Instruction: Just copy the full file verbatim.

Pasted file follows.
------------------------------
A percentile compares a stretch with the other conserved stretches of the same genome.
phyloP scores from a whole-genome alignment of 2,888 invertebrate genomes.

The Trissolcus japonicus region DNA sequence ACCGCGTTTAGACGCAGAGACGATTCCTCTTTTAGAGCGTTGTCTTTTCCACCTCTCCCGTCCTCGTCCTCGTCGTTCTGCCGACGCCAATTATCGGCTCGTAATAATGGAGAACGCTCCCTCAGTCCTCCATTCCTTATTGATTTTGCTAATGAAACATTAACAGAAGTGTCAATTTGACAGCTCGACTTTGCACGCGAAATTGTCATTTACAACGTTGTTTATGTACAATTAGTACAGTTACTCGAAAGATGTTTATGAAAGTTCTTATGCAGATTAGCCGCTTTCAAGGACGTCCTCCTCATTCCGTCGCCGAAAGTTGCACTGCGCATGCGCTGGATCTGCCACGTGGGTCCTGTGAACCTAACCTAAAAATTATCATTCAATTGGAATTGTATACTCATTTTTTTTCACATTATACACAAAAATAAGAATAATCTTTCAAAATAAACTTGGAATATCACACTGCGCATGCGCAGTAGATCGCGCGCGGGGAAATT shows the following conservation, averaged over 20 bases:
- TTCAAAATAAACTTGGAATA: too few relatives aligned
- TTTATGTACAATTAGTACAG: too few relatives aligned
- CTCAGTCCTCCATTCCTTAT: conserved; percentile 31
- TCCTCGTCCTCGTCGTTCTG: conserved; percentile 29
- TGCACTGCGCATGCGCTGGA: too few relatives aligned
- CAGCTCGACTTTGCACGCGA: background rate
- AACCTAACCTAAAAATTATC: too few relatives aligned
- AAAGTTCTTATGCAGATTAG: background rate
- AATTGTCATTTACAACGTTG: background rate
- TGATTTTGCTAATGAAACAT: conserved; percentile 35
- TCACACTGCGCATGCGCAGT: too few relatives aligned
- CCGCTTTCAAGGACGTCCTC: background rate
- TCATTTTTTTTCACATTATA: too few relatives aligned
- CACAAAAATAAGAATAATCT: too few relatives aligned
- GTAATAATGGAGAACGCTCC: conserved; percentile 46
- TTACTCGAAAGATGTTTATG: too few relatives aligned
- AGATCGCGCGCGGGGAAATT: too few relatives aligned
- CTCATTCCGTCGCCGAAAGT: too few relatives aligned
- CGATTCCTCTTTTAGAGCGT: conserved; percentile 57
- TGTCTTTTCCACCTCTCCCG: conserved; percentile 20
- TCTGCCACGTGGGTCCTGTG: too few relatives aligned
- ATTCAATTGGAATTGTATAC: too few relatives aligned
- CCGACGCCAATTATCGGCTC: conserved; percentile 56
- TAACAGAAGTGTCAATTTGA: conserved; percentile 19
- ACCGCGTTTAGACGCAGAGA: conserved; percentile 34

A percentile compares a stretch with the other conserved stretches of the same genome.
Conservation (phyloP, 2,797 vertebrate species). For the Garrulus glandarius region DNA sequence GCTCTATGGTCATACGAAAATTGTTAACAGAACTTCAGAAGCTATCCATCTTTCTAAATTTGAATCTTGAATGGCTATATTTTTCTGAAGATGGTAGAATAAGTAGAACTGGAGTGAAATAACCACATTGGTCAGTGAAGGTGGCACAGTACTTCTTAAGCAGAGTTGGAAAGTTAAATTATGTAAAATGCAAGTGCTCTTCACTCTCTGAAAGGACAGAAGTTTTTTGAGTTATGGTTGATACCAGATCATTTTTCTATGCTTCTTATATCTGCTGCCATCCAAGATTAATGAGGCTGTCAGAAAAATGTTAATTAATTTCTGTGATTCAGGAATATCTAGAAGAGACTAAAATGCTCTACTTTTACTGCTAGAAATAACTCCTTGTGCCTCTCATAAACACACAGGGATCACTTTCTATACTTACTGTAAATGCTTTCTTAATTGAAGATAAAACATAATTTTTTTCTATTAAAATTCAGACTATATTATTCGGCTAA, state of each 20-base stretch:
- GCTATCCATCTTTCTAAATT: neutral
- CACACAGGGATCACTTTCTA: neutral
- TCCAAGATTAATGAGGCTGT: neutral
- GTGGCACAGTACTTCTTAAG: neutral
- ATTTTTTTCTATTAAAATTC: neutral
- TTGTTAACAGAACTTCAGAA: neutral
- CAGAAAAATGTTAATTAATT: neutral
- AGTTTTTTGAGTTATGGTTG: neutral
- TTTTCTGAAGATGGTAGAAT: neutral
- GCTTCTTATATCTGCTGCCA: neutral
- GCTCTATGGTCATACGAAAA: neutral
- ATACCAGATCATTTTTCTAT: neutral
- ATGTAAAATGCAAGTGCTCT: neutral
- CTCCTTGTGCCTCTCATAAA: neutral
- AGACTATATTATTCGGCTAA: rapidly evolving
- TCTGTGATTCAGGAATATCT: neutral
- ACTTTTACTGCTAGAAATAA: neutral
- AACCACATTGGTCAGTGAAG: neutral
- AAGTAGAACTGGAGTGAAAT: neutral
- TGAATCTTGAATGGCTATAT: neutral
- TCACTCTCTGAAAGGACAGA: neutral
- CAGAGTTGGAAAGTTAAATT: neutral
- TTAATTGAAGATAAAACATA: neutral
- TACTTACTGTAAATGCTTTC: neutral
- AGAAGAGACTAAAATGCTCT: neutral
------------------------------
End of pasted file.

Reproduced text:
A percentile compares a stretch with the other conserved stretches of the same genome.
phyloP scores from a whole-genome alignment of 2,888 invertebrate genomes.

The Trissolcus japonicus region DNA sequence ACCGCGTTTAGACGCAGAGACGATTCCTCTTTTAGAGCGTTGTCTTTTCCACCTCTCCCGTCCTCGTCCTCGTCGTTCTGCCGACGCCAATTATCGGCTCGTAATAATGGAGAACGCTCCCTCAGTCCTCCATTCCTTATTGATTTTGCTAATGAAACATTAACAGAAGTGTCAATTTGACAGCTCGACTTTGCACGCGAAATTGTCATTTACAACGTTGTTTATGTACAATTAGTACAGTTACTCGAAAGATGTTTATGAAAGTTCTTATGCAGATTAGCCGCTTTCAAGGACGTCCTCCTCATTCCGTCGCCGAAAGTTGCACTGCGCATGCGCTGGATCTGCCACGTGGGTCCTGTGAACCTAACCTAAAAATTATCATTCAATTGGAATTGTATACTCATTTTTTTTCACATTATACACAAAAATAAGAATAATCTTTCAAAATAAACTTGGAATATCACACTGCGCATGCGCAGTAGATCGCGCGCGGGGAAATT shows the following conservation, averaged over 20 bases:
- TTCAAAATAAACTTGGAATA: too few relatives aligned
- TTTATGTACAATTAGTACAG: too few relatives aligned
- CTCAGTCCTCCATTCCTTAT: conserved; percentile 31
- TCCTCGTCCTCGTCGTTCTG: conserved; percentile 29
- TGCACTGCGCATGCGCTGGA: too few relatives aligned
- CAGCTCGACTTTGCACGCGA: background rate
- AACCTAACCTAAAAATTATC: too few relatives aligned
- AAAGTTCTTATGCAGATTAG: background rate
- AATTGTCATTTACAACGTTG: background rate
- TGATTTTGCTAATGAAACAT: conserved; percentile 35
- TCACACTGCGCATGCGCAGT: too few relatives aligned
- CCGCTTTCAAGGACGTCCTC: background rate
- TCATTTTTTTTCACATTATA: too few relatives aligned
- CACAAAAATAAGAATAATCT: too few relatives aligned
- GTAATAATGGAGAACGCTCC: conserved; percentile 46
- TTACTCGAAAGATGTTTATG: too few relatives aligned
- AGATCGCGCGCGGGGAAATT: too few relatives aligned
- CTCATTCCGTCGCCGAAAGT: too few relatives aligned
- CGATTCCTCTTTTAGAGCGT: conserved; percentile 57
- TGTCTTTTCCACCTCTCCCG: conserved; percentile 20
- TCTGCCACGTGGGTCCTGTG: too few relatives aligned
- ATTCAATTGGAATTGTATAC: too few relatives aligned
- CCGACGCCAATTATCGGCTC: conserved; percentile 56
- TAACAGAAGTGTCAATTTGA: conserved; percentile 19
- ACCGCGTTTAGACGCAGAGA: conserved; percentile 34

A percentile compares a stretch with the other conserved stretches of the same genome.
Conservation (phyloP, 2,797 vertebrate species). For the Garrulus glandarius region DNA sequence GCTCTATGGTCATACGAAAATTGTTAACAGAACTTCAGAAGCTATCCATCTTTCTAAATTTGAATCTTGAATGGCTATATTTTTCTGAAGATGGTAGAATAAGTAGAACTGGAGTGAAATAACCACATTGGTCAGTGAAGGTGGCACAGTACTTCTTAAGCAGAGTTGGAAAGTTAAATTATGTAAAATGCAAGTGCTCTTCACTCTCTGAAAGGACAGAAGTTTTTTGAGTTATGGTTGATACCAGATCATTTTTCTATGCTTCTTATATCTGCTGCCATCCAAGATTAATGAGGCTGTCAGAAAAATGTTAATTAATTTCTGTGATTCAGGAATATCTAGAAGAGACTAAAATGCTCTACTTTTACTGCTAGAAATAACTCCTTGTGCCTCTCATAAACACACAGGGATCACTTTCTATACTTACTGTAAATGCTTTCTTAATTGAAGATAAAACATAATTTTTTTCTATTAAAATTCAGACTATATTATTCGGCTAA, state of each 20-base stretch:
- GCTATCCATCTTTCTAAATT: neutral
- CACACAGGGATCACTTTCTA: neutral
- TCCAAGATTAATGAGGCTGT: neutral
- GTGGCACAGTACTTCTTAAG: neutral
- ATTTTTTTCTATTAAAATTC: neutral
- TTGTTAACAGAACTTCAGAA: neutral
- CAGAAAAATGTTAATTAATT: neutral
- AGTTTTTTGAGTTATGGTTG: neutral
- TTTTCTGAAGATGGTAGAAT: neutral
- GCTTCTTATATCTGCTGCCA: neutral
- GCTCTATGGTCATACGAAAA: neutral
- ATACCAGATCATTTTTCTAT: neutral
- ATGTAAAATGCAAGTGCTCT: neutral
- CTCCTTGTGCCTCTCATAAA: neutral
- AGACTATATTATTCGGCTAA: rapidly evolving
- TCTGTGATTCAGGAATATCT: neutral
- ACTTTTACTGCTAGAAATAA: neutral
- AACCACATTGGTCAGTGAAG: neutral
- AAGTAGAACTGGAGTGAAAT: neutral
- TGAATCTTGAATGGCTATAT: neutral
- TCACTCTCTGAAAGGACAGA: neutral
- CAGAGTTGGAAAGTTAAATT: neutral
- TTAATTGAAGATAAAACATA: neutral
- TACTTACTGTAAATGCTTTC: neutral
- AGAAGAGACTAAAATGCTCT: neutral